Adventure in Ohio

I don’t consider myself a real coffee drinker.  If it is black, well, I just can’t swallow the swill.   However, I do enjoy a little coffee with my sugar and flavored creamer – especially vanilla, crème brûlée, or hazelnut.  And, I’ve discovered the perfect little artsy-fartsy café to drink my brew and work on my portraits.
It isn’t one of those places where everybody knows your name.  At least, not mine.  But, Emily knows what to brew when she sees me.  It’s always the same drink, and I invented it.  Kafé Keraouc has special lattes named after authors. Well, Kerouac, Dahl, Tolstoy, and the like just won’t do for the artist in me.  I always have a Van Gogh, inspired by my favorite artist.  Naturally, any drink named after VAN Gogh needs a dash of VAN-illa.  And, since Vincent was a redhead, it also has a shot of cinnamon.  And finally, you must admit that anyone who cut off part of his ear wasn’t painting with a full deck, so the drink needs a little hazelnut.  There’s also a lot of steamed milk, and Emily always sprinkles my drink with extra cinnamon and love.
I hang out with my brew almost every Sunday afternoon.  Most of the time, nobody ever comments about what I consider to be masterpieces.  However, on occasion, there are other artists in the café, and I always introduce myself to them.  That’s how I met Max.
Max is very involved with local cartoonists.  Who knew there were any of them in Columbus?  I certainly didn’t.  Well, there are lots!  I attended one meeting with over 30 comic artists and writers!  It’s the tip of an art iceberg!

Max among the admiring

If that isn’t enough, Columbus has a long history of cartoonists and is the home to the largest cartoon museum in the world.  Seriously, who really knew?  Yep, the Billy Ireland Museum is right in the middle of the Ohio State University.  I got a private tour as soon as I learned of the place.  And, I held original works of Charles Schulz!  For me, it was one of life’s moments.
Now, your list of Ohio cartoonists might include Bill Watterson (Calvin and Hobbes), Cathy Guisewite (Cathy), and Phillip Martin (ah, shucks, I wish I was on your list).  But, long before any of Ohio's current batch of cartoonists put pencil to paper, humorist James Thurber made his mark in Columbus, Ohio, and around the world. Thurber, known for his witty cartoons in The New Yorker magazine, was also an author, journalist, and playwright.  He wrote more than 40 books including My World and Welcome to It and the short story The Secret Life of Walter Mitty.
Thurber was born in Columbus in 1894.  As a child, James and his brother liked to play William Tell.  Well, at least, they played it one time too often.  I knew he was blind in one eye, but I didn’t know that it was because his brother’s aim was a little low.  Yep, what you imagine really did happen.  Thurber lost the sight in one eye immediately and further complications hampered his vision for the rest of his life.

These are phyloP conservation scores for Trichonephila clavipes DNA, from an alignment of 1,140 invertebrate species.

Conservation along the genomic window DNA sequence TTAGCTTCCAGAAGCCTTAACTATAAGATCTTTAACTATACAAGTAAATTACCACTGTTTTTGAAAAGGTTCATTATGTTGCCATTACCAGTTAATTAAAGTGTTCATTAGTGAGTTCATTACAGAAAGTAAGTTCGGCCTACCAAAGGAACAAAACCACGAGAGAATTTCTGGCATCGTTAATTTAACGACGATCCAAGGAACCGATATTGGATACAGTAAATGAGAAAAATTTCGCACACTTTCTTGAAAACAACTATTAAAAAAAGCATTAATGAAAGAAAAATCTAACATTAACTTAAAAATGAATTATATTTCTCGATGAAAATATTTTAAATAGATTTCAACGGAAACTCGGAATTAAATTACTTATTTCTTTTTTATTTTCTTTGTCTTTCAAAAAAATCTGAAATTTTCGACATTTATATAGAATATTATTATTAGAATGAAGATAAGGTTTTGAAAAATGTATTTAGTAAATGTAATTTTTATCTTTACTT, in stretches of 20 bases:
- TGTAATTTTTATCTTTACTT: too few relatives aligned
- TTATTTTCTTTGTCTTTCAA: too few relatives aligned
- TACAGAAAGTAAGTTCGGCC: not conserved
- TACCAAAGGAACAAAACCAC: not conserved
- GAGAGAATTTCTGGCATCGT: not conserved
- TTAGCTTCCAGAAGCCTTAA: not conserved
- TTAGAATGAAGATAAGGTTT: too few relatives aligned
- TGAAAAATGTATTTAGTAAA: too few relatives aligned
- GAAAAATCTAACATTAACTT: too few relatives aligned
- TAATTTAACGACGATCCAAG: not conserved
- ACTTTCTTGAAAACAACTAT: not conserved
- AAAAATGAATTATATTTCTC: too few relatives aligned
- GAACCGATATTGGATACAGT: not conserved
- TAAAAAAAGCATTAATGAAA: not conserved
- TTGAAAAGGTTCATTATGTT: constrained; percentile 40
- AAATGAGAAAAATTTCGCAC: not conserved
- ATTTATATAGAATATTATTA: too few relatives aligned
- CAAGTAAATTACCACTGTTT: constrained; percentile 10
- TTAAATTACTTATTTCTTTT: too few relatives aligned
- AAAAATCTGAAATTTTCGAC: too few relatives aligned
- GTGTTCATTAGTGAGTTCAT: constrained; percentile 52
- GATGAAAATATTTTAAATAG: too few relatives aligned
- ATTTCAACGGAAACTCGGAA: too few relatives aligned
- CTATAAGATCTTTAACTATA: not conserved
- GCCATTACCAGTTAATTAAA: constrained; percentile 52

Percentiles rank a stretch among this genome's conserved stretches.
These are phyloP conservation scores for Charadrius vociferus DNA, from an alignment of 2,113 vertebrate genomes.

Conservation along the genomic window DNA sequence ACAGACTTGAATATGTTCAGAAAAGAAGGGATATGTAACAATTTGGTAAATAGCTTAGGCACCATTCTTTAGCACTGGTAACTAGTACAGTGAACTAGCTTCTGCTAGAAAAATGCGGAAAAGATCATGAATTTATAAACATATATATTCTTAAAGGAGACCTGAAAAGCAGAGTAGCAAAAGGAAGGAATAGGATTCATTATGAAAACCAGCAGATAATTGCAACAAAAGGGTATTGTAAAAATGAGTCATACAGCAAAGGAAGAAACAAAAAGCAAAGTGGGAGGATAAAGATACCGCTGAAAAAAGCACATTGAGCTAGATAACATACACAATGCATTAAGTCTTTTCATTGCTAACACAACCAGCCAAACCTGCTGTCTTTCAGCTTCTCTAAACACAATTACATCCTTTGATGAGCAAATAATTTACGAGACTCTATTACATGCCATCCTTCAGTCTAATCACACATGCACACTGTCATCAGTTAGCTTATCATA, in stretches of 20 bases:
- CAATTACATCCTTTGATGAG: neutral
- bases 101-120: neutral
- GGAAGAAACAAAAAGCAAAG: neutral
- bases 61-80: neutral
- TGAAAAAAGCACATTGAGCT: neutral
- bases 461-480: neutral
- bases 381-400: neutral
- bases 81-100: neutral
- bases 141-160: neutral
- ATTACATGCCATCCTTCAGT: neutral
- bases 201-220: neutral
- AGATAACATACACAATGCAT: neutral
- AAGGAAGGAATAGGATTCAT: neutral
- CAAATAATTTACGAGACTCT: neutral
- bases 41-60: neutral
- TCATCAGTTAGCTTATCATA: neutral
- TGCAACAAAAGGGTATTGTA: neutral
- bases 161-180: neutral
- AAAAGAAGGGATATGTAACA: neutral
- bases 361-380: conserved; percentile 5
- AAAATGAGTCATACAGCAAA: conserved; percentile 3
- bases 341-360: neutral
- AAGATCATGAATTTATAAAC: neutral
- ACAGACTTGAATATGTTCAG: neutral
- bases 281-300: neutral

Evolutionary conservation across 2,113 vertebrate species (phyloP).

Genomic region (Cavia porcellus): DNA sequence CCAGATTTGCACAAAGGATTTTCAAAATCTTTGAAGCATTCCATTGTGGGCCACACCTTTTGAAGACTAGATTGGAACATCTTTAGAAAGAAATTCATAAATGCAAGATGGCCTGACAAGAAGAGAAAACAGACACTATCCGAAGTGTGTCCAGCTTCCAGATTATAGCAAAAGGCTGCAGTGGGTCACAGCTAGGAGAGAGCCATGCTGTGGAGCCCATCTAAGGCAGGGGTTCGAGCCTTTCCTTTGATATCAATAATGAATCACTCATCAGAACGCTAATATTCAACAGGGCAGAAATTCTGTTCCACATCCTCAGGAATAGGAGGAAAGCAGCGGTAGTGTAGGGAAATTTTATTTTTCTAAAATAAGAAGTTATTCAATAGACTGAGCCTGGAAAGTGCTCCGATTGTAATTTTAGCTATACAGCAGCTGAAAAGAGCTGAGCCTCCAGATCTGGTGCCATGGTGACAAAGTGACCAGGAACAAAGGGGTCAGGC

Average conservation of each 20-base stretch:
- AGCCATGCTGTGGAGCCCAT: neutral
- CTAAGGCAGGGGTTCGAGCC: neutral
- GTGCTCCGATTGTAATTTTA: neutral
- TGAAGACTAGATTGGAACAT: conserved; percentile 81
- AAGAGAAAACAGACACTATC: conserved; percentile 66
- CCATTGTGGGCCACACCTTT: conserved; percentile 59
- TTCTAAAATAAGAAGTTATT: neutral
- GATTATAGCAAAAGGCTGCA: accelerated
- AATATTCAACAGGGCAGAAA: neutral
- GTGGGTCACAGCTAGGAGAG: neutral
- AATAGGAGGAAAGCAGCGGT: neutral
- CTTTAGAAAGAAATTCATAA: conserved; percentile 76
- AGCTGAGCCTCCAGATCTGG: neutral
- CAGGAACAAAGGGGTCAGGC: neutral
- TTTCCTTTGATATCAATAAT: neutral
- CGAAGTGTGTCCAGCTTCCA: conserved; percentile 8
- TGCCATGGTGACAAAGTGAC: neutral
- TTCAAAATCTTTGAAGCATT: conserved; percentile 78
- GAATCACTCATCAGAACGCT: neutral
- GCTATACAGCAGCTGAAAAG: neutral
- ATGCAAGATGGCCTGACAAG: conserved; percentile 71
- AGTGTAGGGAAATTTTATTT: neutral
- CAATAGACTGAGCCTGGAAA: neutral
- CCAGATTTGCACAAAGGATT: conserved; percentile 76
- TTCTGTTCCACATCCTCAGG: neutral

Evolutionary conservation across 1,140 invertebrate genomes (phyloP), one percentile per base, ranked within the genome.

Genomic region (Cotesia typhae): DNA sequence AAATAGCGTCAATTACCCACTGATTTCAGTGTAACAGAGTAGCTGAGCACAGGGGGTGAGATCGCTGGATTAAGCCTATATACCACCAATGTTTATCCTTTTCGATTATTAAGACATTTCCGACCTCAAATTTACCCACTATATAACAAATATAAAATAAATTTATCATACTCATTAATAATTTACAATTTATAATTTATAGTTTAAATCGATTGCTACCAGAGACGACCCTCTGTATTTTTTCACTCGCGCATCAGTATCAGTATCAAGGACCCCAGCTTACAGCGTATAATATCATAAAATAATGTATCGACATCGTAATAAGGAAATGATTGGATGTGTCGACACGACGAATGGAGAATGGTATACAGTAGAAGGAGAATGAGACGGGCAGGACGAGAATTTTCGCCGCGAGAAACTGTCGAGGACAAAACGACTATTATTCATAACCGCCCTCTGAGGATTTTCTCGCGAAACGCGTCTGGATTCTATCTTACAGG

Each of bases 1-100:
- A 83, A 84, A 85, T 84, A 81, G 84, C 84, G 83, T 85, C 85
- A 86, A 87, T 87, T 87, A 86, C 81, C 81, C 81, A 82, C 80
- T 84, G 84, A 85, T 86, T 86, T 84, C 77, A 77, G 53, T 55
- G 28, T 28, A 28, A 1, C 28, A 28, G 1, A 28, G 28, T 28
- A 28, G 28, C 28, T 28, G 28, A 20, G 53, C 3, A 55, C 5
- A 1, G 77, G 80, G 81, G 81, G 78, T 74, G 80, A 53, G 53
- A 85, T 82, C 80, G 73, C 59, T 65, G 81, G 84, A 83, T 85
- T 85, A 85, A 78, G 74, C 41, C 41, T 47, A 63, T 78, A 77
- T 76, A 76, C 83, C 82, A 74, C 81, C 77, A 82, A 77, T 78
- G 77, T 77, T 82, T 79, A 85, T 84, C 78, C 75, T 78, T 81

From 1913 to 1917, Thurber attended the Ohio State University and rented the house at 77 Jefferson Avenue that in 1984 became the Thurber House Museum.  After a year in Paris, in 1926, Thurber moved to New York City to work as an editor for The New York Evening Post.  He wasn’t known as a cartoonist until after the move to the Big Apple.  It was there that fellow editor, E.B.White (Yep, the guy who wrote Charlotte's Web.) found James’ drawings in the trash and submitted them for publication.  It was a very lucky Thursday for Thurber, because White only came into the office one day a week.
In celebration of the 30th anniversary of the Thurber House Museum, more than twenty local Columbus cartoonists (including me!) were invited to make their renderings of Thurber cartoons in their own style.  There were no rules. Imaginations were free to run wild, and that is exactly what happened.  The exhibition, hosted by the Wild Goose Gallery, eventually moved to Jefferson Avenue for permanent exhibition.

In my particular drawing, I selected Thurber's “American Male Tied Up in a Typewriter Ribbon”.  If you are too young to fully understand the frustration of that moment, consider yourself a blessed member of a computer society.  I updated the art to the computer age and wrapped the American Male up in mouse cord.  But, it was my intention to keep a very true element of Thurber's drawing in my version.  I tried to match every curve and twist of the typewriter ribbon with my mouse cord.  Each generation has their own problems and frustrations with communication.  But, I promise you, a mouse cord is a whole lot less messy.

Who wouldathunk that any kind of exhibition like this would have come from a very delicious brew of coffee?  Again, as usual, life has surprises for me.  I truly have no idea what to expect next.  But, I will sip my Van Gogh on Sunday afternoons and await my next adventure.